Born nearly 800 years ago, the Persian poet Jelaludin Rumi has straddled the boundaries of space, time and religions to appeal to universal masses. Born in 1207, Rumi still looms large in consciousness of global audience, the expase of which stretches from Asia to America. The immense relevance of Rumi can be gauged from the fact that he is the mostly widely read poet in USA and his writings are used in form of guiding philosophical theological thoughts in USA. The most favored muse for Sufism in India was the inspiration for birth of secularism in India. Emperor Akbar, the great Indian king was named Jelaludin after him and Akbar’s Din-I-illahi was inspired by his poetry.
Rumi was born in Balkh, Afghanistan and his family fled to Konya, Turkey to escape Chenghis Khan’s invading army. Belonging to a long line of Islamic theologians and poets, he grew up in the same tradition and founded “Melevi Order of Dervishes” or Sufism’s Whirling Dervishes.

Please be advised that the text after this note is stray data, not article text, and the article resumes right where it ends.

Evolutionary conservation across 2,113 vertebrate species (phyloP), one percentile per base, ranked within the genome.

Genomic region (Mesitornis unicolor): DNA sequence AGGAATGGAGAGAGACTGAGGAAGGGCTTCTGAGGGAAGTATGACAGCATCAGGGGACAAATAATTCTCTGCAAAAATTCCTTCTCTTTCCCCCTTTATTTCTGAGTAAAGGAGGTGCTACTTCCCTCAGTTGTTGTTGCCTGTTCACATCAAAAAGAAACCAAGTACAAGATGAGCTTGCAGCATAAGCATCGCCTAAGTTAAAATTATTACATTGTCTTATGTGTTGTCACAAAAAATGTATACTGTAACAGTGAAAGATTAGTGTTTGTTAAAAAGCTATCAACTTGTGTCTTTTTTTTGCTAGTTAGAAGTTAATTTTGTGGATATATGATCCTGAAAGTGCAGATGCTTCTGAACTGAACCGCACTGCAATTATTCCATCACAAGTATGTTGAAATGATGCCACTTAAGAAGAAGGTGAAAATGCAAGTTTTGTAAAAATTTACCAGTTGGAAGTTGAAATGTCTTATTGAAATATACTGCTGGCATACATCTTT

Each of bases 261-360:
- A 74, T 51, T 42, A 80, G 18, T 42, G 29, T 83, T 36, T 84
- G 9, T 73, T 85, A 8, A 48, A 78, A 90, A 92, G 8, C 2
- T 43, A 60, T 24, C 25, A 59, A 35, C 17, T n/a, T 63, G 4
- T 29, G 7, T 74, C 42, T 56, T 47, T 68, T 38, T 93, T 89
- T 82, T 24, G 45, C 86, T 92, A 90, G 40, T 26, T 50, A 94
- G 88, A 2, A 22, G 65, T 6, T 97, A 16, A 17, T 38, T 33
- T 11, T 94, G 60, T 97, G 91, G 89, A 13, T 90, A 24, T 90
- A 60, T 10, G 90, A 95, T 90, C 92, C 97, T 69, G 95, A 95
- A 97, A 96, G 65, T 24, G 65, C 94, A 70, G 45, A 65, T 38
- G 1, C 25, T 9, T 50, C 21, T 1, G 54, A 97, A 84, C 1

Rumi was uniquely capable of transcending outward appearances and conjuring up the mystical inward reality. Yet he was entirely realistic and modest about the limitations of his words. There are very few such writers in this world. The words of Chinese Taoist Lao Tzu describes best the effect Rumi has –“what is there more soft and yielding than water? Yet what is there that water cannot move?”
The epitaph of Rumi reads –“when we are dead, seek not our tomb in the earth, But find it in the hearts of men.” Rumi born in 12 AD, can still be found in hearts of many.
Rumi, Rubai 247
“Wherever I lay down my head, There he alone is worshipped;
I humbly kneel before his face, Fulfilling and transcending space.
The nightingale, the garden fair, The idol and the mystic air—
These are but symbols, nothing more, Him only seek I, and alone.”